Carb slide modification


8 replies to this topic
  • iceraceminiA

Posted March 08, 2011 - 11:58 AM

#1

Has anyone ever modified a carburator slide. Meaning cutting or filing the arched cut-out for a rich condition. Im trying to balance my stock carb
with a 412cc Big Bore kit from Powroll.

Working on a 1974 Honda xl 350 Carb is a 32mm CV Keihin (Piston Valve)



:thumbsup:

  • michael hasek

Posted March 08, 2011 - 12:20 PM

#2

I had to do it on a MR250 once . There wasn't a slide available so I cut it ...Carefully ! It ran perfect after. Be careful to de burr the edge after. You might try the carb section for more advice .

  • OLD TIME BIKER

Posted March 08, 2011 - 12:37 PM

#3

If the part is available, buy it. You'll never come close to accomplishing what you need to do with a file or a dremel or anything short of a Bridgeport Mill and an experienced machininst. The time you end up saving will be worth much more than the cost!
Also...are you sure you can't cure the rich condition with some jetting changes and air fuel screw adjustments?

  • scalejockey

Posted March 08, 2011 - 01:53 PM

#4

Yes i have...The slide cut away comes into play at just above idle to 1\4 throttle. But..beings you've got a CV carb this might not help.Try a stiffer spring first. The cv can be really tricky,,the slide will open only with the proper air\air box side volume and vacuum. There might be an air jet in your carb below the diaphram that you could "adjust".
Good luck..

  • rayivers

Posted March 08, 2011 - 04:23 PM

#5

I've done several as well - two of them by just taping a flat piece of sandpaper to the benchtop and carefully sanding the cutaway down half a millimeter, at a slightly steeper angle than stock. The one that came out best was done by my machinist on a Bridgeport, as mentioned - he even made up a slide holder for the vise. He also did a .5mm richer one by machining the flat part of the bottom, with the needle clip moved down a notch to compensate.

In every case the component actually causing the rich condition turned out to be a worn needle jet - in your carb this is P/N 16012-356-004 - but the leaner slide further improved performance in the summer. It doesn't appear that Honda specified any leaner or richer slides for your carb.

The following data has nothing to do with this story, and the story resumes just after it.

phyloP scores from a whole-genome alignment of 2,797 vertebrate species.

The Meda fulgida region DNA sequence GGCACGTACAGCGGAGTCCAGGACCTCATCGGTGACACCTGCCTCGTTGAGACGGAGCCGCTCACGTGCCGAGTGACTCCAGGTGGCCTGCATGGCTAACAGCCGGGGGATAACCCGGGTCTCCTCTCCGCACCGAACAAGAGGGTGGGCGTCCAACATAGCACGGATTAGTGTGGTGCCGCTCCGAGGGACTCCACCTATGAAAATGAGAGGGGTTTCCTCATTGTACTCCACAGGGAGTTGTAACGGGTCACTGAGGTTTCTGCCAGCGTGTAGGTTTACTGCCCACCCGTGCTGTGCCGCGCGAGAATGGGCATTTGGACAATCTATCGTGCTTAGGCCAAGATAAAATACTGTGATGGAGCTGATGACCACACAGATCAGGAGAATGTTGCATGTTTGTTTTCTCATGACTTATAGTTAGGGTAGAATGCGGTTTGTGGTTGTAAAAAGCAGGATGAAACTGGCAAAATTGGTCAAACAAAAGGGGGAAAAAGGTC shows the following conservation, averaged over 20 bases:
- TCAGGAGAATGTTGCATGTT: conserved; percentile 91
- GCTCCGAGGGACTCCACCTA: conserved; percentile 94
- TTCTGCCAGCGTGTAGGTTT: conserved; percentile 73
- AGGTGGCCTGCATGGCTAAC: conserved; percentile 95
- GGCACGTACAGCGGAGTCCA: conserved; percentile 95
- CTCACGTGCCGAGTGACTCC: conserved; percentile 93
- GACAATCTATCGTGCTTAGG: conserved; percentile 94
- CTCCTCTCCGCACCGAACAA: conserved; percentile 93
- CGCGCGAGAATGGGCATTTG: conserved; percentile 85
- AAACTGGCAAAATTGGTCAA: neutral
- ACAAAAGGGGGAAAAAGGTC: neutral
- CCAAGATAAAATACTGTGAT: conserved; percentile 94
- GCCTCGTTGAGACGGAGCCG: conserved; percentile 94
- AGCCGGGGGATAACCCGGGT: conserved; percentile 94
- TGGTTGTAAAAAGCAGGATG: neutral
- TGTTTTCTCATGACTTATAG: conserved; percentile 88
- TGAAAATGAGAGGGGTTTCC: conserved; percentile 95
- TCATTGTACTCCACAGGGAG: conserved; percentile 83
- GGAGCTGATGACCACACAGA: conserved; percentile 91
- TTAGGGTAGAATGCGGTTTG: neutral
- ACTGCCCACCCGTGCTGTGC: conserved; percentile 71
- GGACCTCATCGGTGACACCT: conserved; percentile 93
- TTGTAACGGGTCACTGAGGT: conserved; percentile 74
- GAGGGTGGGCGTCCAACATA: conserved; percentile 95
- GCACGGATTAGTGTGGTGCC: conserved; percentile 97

Ray

  • scalejockey

Posted March 08, 2011 - 06:56 PM

#6

Good call ray.. the jet needle\needle jet can wear.
Iv'e seen this more often in the high miles larger in-line fours,also sinking floats.

Years ago i had access to a machine shop and had lots of fun distroying carbs and motors:smirk: But i learned a lot:banana:

  • iceraceminiA

Posted March 09, 2011 - 11:15 PM

#7

Really appreciate all the great input.
I finally talked to an old timer honda mechanic and he suggested finding some new old parts for my carb. He explained that with the big bore kit installed those bikes vibrated quite a bit. The needle jet and seat would oval out just enough to not meter fuel properly. I think Ray is on to somthing here. I found a keyster carb kit on ebay that I will try. If that don't work I may get an identical carb off a savage yard and try the slide milling. I don't really want to file my slide down if at all possible.

You guys rock with great info.

  • rayivers

Posted March 10, 2011 - 03:48 PM

#8

There's one other thing you might want to try, especially if the Keyster needle works OK as a spare; building out the old needle's straight section (this attacks the worn needle jet problem from the other direction).

If the needle is sanded / cleaned up and a thin, even coat of solder applied to the straight section above the taper, then chucked into a drill and the solder turned down perfectly flat, it should work a lot like replacing the needle and jet. You'll probably start out super lean and have to turn it down a few times to get it right, and the solder will surely wear down after a while. A thinner, harder layer would be better - maybe epoxy paint or some kind of metallic coating, spun under a heat lamp to dry?

I've never tried this as I always lucked out and found a NOS needle/jet first, but if I absolutely couldn't find one, I would definitely give it a shot before cutting the slide. Apparently others have also had success with filling and redrilling the needle jet, but I'd need a small drill press and a set of jet drills to attempt this myself.

Ray

  • bombdigitty

Posted March 11, 2011 - 08:11 AM

#9

Ive seen a product for sleds to be uses on round slide Mikuni's. There called UFO's

There plastic discs that mount in the bottom of the slide to help with air flow. Maybe these would help?




 
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